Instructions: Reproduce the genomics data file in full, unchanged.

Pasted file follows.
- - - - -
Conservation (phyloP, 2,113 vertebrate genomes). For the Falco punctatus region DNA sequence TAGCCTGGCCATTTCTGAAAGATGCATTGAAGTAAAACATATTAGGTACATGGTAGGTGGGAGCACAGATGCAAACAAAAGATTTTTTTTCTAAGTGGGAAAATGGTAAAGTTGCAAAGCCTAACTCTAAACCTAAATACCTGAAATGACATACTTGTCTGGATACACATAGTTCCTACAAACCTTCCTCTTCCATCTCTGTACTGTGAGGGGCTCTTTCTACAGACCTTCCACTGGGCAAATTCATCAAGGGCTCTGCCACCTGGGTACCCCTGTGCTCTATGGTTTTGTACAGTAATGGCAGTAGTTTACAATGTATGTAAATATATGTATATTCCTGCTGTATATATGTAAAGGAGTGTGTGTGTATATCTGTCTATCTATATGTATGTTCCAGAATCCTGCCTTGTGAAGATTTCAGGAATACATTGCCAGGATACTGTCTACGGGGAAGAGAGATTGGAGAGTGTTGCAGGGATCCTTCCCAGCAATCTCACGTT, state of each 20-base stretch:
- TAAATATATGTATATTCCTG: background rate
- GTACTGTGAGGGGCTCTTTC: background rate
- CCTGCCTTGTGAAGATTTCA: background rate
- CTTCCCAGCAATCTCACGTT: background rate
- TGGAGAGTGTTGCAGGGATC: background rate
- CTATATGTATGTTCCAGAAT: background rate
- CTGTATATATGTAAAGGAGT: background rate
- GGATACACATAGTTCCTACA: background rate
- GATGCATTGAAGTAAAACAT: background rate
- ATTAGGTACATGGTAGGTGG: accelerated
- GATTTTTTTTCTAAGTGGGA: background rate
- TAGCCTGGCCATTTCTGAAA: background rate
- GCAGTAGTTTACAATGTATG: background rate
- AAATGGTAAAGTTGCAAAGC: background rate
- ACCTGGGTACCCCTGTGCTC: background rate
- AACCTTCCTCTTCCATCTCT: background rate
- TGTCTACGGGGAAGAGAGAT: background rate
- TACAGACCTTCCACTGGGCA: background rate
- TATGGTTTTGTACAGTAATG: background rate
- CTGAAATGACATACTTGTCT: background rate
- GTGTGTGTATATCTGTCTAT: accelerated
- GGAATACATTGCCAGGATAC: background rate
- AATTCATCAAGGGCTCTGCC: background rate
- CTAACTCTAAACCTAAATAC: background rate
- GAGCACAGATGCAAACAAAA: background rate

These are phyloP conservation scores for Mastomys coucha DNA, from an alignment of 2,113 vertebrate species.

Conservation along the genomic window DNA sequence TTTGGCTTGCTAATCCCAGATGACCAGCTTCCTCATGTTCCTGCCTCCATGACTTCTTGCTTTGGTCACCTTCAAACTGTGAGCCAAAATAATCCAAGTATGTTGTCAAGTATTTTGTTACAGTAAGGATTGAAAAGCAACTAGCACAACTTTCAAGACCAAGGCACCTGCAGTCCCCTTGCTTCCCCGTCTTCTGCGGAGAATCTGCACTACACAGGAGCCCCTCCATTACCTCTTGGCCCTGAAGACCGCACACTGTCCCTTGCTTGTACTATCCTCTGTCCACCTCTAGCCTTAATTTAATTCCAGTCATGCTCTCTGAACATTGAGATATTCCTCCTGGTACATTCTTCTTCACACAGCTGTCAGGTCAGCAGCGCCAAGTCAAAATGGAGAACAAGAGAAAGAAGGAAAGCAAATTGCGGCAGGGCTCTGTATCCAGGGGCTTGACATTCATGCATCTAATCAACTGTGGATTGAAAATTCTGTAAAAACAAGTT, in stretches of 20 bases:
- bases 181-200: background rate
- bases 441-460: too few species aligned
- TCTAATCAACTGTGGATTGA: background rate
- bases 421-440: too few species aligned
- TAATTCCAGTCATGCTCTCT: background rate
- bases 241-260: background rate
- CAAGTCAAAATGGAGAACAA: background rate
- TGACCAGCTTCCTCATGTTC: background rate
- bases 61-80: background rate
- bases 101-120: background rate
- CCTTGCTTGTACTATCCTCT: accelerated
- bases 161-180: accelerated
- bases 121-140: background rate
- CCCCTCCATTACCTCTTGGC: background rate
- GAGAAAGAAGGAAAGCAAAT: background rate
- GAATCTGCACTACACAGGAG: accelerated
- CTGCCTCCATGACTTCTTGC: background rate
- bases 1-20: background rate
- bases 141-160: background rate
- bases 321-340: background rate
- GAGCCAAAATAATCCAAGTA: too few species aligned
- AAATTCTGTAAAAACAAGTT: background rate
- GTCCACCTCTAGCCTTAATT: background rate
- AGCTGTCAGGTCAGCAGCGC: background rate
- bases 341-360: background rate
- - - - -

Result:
Conservation (phyloP, 2,113 vertebrate genomes). For the Falco punctatus region DNA sequence TAGCCTGGCCATTTCTGAAAGATGCATTGAAGTAAAACATATTAGGTACATGGTAGGTGGGAGCACAGATGCAAACAAAAGATTTTTTTTCTAAGTGGGAAAATGGTAAAGTTGCAAAGCCTAACTCTAAACCTAAATACCTGAAATGACATACTTGTCTGGATACACATAGTTCCTACAAACCTTCCTCTTCCATCTCTGTACTGTGAGGGGCTCTTTCTACAGACCTTCCACTGGGCAAATTCATCAAGGGCTCTGCCACCTGGGTACCCCTGTGCTCTATGGTTTTGTACAGTAATGGCAGTAGTTTACAATGTATGTAAATATATGTATATTCCTGCTGTATATATGTAAAGGAGTGTGTGTGTATATCTGTCTATCTATATGTATGTTCCAGAATCCTGCCTTGTGAAGATTTCAGGAATACATTGCCAGGATACTGTCTACGGGGAAGAGAGATTGGAGAGTGTTGCAGGGATCCTTCCCAGCAATCTCACGTT, state of each 20-base stretch:
- TAAATATATGTATATTCCTG: background rate
- GTACTGTGAGGGGCTCTTTC: background rate
- CCTGCCTTGTGAAGATTTCA: background rate
- CTTCCCAGCAATCTCACGTT: background rate
- TGGAGAGTGTTGCAGGGATC: background rate
- CTATATGTATGTTCCAGAAT: background rate
- CTGTATATATGTAAAGGAGT: background rate
- GGATACACATAGTTCCTACA: background rate
- GATGCATTGAAGTAAAACAT: background rate
- ATTAGGTACATGGTAGGTGG: accelerated
- GATTTTTTTTCTAAGTGGGA: background rate
- TAGCCTGGCCATTTCTGAAA: background rate
- GCAGTAGTTTACAATGTATG: background rate
- AAATGGTAAAGTTGCAAAGC: background rate
- ACCTGGGTACCCCTGTGCTC: background rate
- AACCTTCCTCTTCCATCTCT: background rate
- TGTCTACGGGGAAGAGAGAT: background rate
- TACAGACCTTCCACTGGGCA: background rate
- TATGGTTTTGTACAGTAATG: background rate
- CTGAAATGACATACTTGTCT: background rate
- GTGTGTGTATATCTGTCTAT: accelerated
- GGAATACATTGCCAGGATAC: background rate
- AATTCATCAAGGGCTCTGCC: background rate
- CTAACTCTAAACCTAAATAC: background rate
- GAGCACAGATGCAAACAAAA: background rate

These are phyloP conservation scores for Mastomys coucha DNA, from an alignment of 2,113 vertebrate species.

Conservation along the genomic window DNA sequence TTTGGCTTGCTAATCCCAGATGACCAGCTTCCTCATGTTCCTGCCTCCATGACTTCTTGCTTTGGTCACCTTCAAACTGTGAGCCAAAATAATCCAAGTATGTTGTCAAGTATTTTGTTACAGTAAGGATTGAAAAGCAACTAGCACAACTTTCAAGACCAAGGCACCTGCAGTCCCCTTGCTTCCCCGTCTTCTGCGGAGAATCTGCACTACACAGGAGCCCCTCCATTACCTCTTGGCCCTGAAGACCGCACACTGTCCCTTGCTTGTACTATCCTCTGTCCACCTCTAGCCTTAATTTAATTCCAGTCATGCTCTCTGAACATTGAGATATTCCTCCTGGTACATTCTTCTTCACACAGCTGTCAGGTCAGCAGCGCCAAGTCAAAATGGAGAACAAGAGAAAGAAGGAAAGCAAATTGCGGCAGGGCTCTGTATCCAGGGGCTTGACATTCATGCATCTAATCAACTGTGGATTGAAAATTCTGTAAAAACAAGTT, in stretches of 20 bases:
- bases 181-200: background rate
- bases 441-460: too few species aligned
- TCTAATCAACTGTGGATTGA: background rate
- bases 421-440: too few species aligned
- TAATTCCAGTCATGCTCTCT: background rate
- bases 241-260: background rate
- CAAGTCAAAATGGAGAACAA: background rate
- TGACCAGCTTCCTCATGTTC: background rate
- bases 61-80: background rate
- bases 101-120: background rate
- CCTTGCTTGTACTATCCTCT: accelerated
- bases 161-180: accelerated
- bases 121-140: background rate
- CCCCTCCATTACCTCTTGGC: background rate
- GAGAAAGAAGGAAAGCAAAT: background rate
- GAATCTGCACTACACAGGAG: accelerated
- CTGCCTCCATGACTTCTTGC: background rate
- bases 1-20: background rate
- bases 141-160: background rate
- bases 321-340: background rate
- GAGCCAAAATAATCCAAGTA: too few species aligned
- AAATTCTGTAAAAACAAGTT: background rate
- GTCCACCTCTAGCCTTAATT: background rate
- AGCTGTCAGGTCAGCAGCGC: background rate
- bases 341-360: background rate